RWANDA EASILY scored another first in the East African Community by taking the 7th position, globally, in the 2014 Global Gender Gap Report that was released early this week.
This was the first time Rwanda was included in the rankings.
Burundi came second in the EAC, ranking number 17 in the Global Gender Gap Index, followed by Kenya at 37, Tanzania 47 and Uganda 88 out of 142 countries.
The Global Gender Gap Index was first introduced by the World Economic Forum in 2006 as a framework for capturing the magnitude of gender-based disparities and tracking their progress.
The index seeks to measure the relative gaps between women and men across four key thematic areas: health, education, economy and politics.
So far, according to the 2014 report, no country in the world has achieved gender equality. The highest ranked countries, which include Iceland, Finland, Norway, Sweden and Denmark, have closed over 80 per cent of their gender gaps. The lowest ranked country—Yemen—has closed a little over half of its gender gap.
Rwanda and Burundi have closed just over 70 per cent of the gender gap and, along with South Africa, are ahead of the rest in sub-Saharan Africa.
Given the situation of women, the world over, the report observes what is obvious but rarely taken to heart: That, people and their talents are two of the core drivers of sustainable, long-term economic growth. If half of these talents are underdeveloped or underutilised, the economy will never grow as it could.
Yet the report notes some improvement across the board, with each country standing out somewhat in one way or the other towards women’s betterment.
Rwanda’s overall high ranking, according to the report, can be explained by the country’s strong performance on the political empowerment and good performance on economic participation and opportunity.
Rwanda closed its gender gap on labour force participation, enrolment in primary education, sex ratio at birth and women in parliament.
Rwanda, South Africa and Senegal are among the top 10 ranking countries on the women in parliament indicator, with Rwanda ranking first and the only country that has more women in parliament than men.
Burundi performs highest on the economic participation and has closed its health and survival gender gap.
Kenya is ranked among the top 10 countries on economic participation and opportunity, and is one of the highest-performing countries in sub-Sahara on the estimated earned income indicator.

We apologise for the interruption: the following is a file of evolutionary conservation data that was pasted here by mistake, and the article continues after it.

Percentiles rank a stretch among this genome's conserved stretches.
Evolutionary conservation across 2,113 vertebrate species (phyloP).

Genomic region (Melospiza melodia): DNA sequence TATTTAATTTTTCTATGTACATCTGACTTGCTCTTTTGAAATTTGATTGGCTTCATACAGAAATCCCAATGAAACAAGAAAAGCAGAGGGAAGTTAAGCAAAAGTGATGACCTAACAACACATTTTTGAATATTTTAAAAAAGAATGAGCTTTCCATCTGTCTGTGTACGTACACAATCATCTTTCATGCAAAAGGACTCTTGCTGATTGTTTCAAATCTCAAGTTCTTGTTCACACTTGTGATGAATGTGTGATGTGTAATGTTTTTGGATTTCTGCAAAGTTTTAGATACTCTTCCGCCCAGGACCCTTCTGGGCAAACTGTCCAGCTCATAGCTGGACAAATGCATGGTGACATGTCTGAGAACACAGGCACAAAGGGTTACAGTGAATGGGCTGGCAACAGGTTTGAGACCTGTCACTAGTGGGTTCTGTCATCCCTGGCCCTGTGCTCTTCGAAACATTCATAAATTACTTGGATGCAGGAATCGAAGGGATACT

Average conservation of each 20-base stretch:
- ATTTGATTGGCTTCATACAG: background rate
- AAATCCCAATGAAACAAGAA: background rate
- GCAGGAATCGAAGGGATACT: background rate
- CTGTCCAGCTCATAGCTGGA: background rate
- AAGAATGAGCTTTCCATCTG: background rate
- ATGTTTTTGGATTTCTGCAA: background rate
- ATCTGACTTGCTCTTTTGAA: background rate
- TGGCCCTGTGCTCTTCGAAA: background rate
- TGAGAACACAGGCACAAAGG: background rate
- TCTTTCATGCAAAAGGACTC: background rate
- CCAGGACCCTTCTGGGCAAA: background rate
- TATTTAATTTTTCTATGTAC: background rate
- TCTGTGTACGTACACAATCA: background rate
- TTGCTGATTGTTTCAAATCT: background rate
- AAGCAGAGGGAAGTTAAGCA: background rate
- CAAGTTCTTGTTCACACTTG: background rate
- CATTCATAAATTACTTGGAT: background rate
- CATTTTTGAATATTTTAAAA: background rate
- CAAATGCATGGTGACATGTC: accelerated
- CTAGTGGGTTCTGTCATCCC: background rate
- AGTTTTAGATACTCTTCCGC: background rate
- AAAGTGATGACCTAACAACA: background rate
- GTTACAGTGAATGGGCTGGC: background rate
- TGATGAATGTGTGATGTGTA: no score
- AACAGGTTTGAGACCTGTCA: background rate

Tanzania is marked by improvements on economic participation, health and survival and political empowerment. The country ranks among sub-Sahara’s highest-performing countries on labour force participation and estimated earned income.
Uganda is among the top 10 performers on the labour force participation indicator.
Backed by multiple studies, it is clear how healthy and educated women are more likely to have healthier and more educated children, creating a positive, virtuous cycle for the broader population.
The report also notes how research shows the benefits of gender equality in politics: when women are more involved in decision-making, they make different decisions—not necessarily better or worse—but decisions that reflect the needs of more members of society.
Women deserve equal access to health, education, influence, earning power and political representation. Their views and values are critical in ensuring a more prosperous and inclusive common future. Humanity’s collective progress depends on it, the report declares.
It makes an impassioned case for gender equality: the most important determinant of a country’s competitiveness is its human talent—the skills and productivity of its workforce.
Similarly, an organisation’s performance is determined by the human capital that it possesses and its ability to use this resource efficiently.
Ensuring the healthy development and appropriate use of half of the world’s available talent pool thus has a vast bearing on how competitive a country may become or how efficient a company may be.
There is clearly also a values-based case for gender equality: women are one half of the world’s population and deserve equal access to health, education, economic participation and earning potential and political decision-making power.
Ultimately, the report observes, gender equality is fundamental to whether and how societies thrive.
The writer is a commentator on local and regional issues